I advance the hypothesis that connects the borrowability of particular constructions to their typological frequency, but the typology of subordinate uses of volitionals is not well enough investigated to make final conclusions.
This paper describes the repetitive prefix in Agul (Lezgic, East Caucasian), focusing on the grammaticalization path of this morpheme. The main question to be addressed is the hypothesis that the prefix has been copied from the closely related Lezgian language.
Aims and Objectives: We assess whether data on lexical borrowings obtained through field elicitation may point back not only to a specific donor language but also to its specific regional variety, and hence whether these data are a reliable tool for reconstructing unknown historical patterns of interaction between ethnic (sub-)groups.
Methodology: We use quantitative analysis of the data obtained by loanword probing — elicitations of short word lists from speakers of minority languages — to calculate the amount and source of lexical transfer. We compare the results across several areas with varying degrees of bilingualism and different contact varieties of the donor language to see how this influences the results of our analysis.
Data: The data for this study come from a large-scale collection of field data in Daghestan (72 speakers, 19 villages), with four Lezgic languages spoken as L1 and varying degrees of traditional bilingualism in Azerbaijani, a major Turkic language of the area.
Findings: Our method suggests that the speech communities clearly indicate one of the regional varieties of Azerbaijani as the donor, the Azerbaijani of Qax for the villages in the southwest of Daghestan (Akhty and Rutul districts) and the Azerbaijani of Daghestanian lowlands in the villages of the southeast of Daghestan (Tabasaran and Khiv districts). We also observe that the amount of lexical convergence with the donor depends not only on the level of bilingualism observed in the specific village but also on the L1 of this village, suggesting language borders as natural constraint to the spread of lexical borrowing.
Originality: The study is novel in that it is fully based on analysis of data on lexical convergence obtained through fieldwork on minority languages and provide quantitative results that can be compared across speech communities in the survey.
Implications: Our conclusion is that the method is sensitive enough to trace donorship to one specific regional variety of the donor language.
Limitations: While we were able to clearly detect not only a donor language but also its regional variety, our observations on the relative weight of the degree of bilingualism and language affiliation of a speech community as predictors of the amount of lexical convergence require more data obtained both from other linguistic environment and by different methods.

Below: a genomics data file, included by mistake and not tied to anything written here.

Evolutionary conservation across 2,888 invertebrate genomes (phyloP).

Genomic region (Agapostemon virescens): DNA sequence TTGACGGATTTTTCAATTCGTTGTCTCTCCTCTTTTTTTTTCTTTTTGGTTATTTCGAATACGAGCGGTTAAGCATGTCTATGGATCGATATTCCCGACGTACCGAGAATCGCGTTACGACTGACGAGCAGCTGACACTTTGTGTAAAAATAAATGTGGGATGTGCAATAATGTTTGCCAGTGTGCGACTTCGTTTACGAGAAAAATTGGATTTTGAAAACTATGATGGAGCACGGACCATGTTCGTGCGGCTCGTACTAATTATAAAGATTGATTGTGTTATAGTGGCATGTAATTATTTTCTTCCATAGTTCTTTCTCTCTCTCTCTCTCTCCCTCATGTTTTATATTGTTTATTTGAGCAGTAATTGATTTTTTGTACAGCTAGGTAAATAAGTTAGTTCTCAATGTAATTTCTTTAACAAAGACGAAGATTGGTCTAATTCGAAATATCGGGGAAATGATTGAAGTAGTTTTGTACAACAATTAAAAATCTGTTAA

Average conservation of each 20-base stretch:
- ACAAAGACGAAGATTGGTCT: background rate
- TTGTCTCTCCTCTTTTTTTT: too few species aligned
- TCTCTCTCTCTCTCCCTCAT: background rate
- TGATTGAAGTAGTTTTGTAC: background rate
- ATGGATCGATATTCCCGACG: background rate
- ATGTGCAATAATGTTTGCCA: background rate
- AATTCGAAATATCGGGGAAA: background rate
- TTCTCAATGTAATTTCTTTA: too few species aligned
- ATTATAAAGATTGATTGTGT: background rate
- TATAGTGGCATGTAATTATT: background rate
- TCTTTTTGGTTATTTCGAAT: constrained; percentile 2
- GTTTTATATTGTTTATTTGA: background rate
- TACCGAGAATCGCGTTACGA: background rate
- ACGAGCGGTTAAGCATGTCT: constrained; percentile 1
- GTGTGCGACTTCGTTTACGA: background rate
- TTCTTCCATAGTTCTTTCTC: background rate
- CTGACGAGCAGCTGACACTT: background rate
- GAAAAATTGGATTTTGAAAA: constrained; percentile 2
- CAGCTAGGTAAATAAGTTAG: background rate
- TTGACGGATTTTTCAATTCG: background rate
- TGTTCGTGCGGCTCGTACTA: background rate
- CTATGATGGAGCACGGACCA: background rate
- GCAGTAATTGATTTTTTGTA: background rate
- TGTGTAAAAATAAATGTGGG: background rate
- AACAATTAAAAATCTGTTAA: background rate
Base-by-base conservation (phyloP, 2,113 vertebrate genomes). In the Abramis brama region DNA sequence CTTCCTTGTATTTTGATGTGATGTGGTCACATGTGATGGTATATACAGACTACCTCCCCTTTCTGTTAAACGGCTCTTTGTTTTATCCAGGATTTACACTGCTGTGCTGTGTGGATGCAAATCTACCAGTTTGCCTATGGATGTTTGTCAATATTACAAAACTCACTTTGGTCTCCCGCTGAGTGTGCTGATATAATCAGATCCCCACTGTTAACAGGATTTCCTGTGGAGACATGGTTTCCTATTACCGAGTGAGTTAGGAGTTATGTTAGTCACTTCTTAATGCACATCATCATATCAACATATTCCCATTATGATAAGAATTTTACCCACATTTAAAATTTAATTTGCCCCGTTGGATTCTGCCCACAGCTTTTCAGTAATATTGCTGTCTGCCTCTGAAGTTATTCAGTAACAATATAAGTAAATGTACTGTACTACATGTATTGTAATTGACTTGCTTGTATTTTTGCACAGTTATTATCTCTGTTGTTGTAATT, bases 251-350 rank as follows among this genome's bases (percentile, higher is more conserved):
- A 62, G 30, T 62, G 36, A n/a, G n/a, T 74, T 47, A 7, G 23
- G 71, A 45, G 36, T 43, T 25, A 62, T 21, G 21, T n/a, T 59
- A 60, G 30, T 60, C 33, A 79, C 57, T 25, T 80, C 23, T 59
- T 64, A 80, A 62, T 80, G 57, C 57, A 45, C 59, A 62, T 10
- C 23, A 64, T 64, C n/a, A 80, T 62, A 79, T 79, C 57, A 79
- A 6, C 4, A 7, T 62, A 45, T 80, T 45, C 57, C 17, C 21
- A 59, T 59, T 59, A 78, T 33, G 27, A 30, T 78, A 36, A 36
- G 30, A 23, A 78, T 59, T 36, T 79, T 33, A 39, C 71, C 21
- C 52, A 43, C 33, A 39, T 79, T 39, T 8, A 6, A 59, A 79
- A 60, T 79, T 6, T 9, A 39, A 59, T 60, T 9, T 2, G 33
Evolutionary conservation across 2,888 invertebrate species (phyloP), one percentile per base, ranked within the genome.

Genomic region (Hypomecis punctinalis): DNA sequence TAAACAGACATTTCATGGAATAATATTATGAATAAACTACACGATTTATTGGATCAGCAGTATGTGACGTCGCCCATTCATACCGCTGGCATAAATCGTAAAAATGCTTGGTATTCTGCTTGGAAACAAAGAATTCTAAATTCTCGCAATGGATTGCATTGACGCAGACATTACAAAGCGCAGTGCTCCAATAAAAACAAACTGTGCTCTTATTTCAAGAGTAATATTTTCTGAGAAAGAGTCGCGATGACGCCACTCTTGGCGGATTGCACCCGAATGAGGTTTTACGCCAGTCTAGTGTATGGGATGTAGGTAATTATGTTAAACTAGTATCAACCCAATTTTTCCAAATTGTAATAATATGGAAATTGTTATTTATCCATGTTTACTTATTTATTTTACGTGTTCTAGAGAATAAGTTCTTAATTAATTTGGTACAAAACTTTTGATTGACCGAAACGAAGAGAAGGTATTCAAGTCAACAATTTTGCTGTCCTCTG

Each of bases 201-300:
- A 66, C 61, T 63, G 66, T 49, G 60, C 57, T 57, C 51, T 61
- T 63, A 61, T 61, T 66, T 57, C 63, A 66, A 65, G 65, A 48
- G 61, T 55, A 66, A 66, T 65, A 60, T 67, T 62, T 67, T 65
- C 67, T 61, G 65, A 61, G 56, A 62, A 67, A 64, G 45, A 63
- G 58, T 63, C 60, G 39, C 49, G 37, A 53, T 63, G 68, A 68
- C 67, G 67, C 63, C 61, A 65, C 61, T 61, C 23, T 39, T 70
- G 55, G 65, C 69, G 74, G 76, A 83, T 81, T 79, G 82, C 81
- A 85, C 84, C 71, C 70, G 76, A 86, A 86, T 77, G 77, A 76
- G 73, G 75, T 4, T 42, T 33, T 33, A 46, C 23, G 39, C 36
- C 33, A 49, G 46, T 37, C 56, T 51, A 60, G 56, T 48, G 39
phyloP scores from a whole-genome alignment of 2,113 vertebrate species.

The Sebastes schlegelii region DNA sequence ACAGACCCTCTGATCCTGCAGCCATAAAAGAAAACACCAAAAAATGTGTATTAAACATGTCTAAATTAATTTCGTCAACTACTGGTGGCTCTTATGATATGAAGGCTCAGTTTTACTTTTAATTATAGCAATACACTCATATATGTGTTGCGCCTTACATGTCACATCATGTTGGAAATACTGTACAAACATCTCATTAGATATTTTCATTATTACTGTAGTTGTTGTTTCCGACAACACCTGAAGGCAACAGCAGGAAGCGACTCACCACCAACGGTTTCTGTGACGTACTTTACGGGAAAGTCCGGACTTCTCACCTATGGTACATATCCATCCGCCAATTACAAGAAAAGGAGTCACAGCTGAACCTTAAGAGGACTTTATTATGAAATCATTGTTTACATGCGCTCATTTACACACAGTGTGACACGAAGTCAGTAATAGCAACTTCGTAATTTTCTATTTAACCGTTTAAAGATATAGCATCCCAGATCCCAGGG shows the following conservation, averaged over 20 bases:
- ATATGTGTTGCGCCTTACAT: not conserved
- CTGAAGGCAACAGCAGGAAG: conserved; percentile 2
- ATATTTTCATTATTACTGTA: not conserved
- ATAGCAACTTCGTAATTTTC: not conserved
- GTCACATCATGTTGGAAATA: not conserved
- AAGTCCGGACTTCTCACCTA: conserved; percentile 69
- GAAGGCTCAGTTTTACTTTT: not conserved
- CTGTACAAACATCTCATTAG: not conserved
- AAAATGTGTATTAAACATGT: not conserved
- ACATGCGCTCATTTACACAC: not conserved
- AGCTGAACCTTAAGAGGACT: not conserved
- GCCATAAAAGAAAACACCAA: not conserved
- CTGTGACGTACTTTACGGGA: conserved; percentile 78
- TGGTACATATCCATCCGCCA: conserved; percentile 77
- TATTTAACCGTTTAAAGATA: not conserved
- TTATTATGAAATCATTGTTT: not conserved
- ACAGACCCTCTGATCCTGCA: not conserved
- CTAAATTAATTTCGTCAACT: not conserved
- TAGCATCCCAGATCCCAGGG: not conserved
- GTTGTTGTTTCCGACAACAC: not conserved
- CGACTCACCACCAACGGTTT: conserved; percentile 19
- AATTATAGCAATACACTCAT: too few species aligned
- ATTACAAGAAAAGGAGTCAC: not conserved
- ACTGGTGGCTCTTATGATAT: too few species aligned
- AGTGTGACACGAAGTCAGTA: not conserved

Adult second language learners have been found to have great difficulty in learning inflectional morphemes that are not instantiated in their native languages. It is proposed that this difficulty is a result of L2 learners not being able to automatically activate the meaning expressed by the morpheme because of the design of their native language. Three sentence-picture matching experiments were done to test if the plural meaning was automatically activated in sentence processing by Chinese and Russian ESL speakers. The critical stimuli included sentences that were congruent or incongruent in number with the pictures (e.g., singular word book with multiple books). Consistent with the predictions of the proposal, Russian ESL speakers, like native English speakers, produced a number-mismatch effect, responding more slowly to sentence-picture pairs that were not matched in number Chinese ESL speakers showed no such effect.
Aims and objectives:
In Dagestan, Russian is the language of education, urban way of life, and upward social mobility, and the means of communication between speakers of different languages. This is a result of a quick and drastic change. At the end of the 19th century, Russian was spoken by less than 1% of the population. The aim of this paper is to understand how such rapid spread of Russian as an L2 became possible.
The study uses quantitative data on Dagestanians’ language repertoires. We relate the command of Russian to certain facts from people’s biographies, such as the level of education, migration, warfare and military service, and other professional experience, and run regression analysis.
Data and analysis:
The data were collected by the method of retrospective family interviews during numerous field trips to highland Dagestan. We use information on 3519 individuals collected in 27 villages.
We conclude that the compulsory school education introduced in Dagestan in the 1930s is the social mechanism that resulted in the spread of Russian and its later development into a lingua franca. Russian was imposed from above and supported by the ideology that associated it with future and progress.
This is the first attempt to apply quantitative methods to a large collection of field data to reveal social mechanisms underlying the spread of a single L2 instead of local bilingualism.
The spread of one lingua franca across a large territory is attested in many areas. We suppose that lingua francas of different origin result from different constellations of social factors and show that in Dagestan lingua franca was imposed by the authorities via a systematic educational campaign. We also suggest it was the extreme linguistic diversity of Dagestan that brought Russian from a widely known L2 to a lingua franca.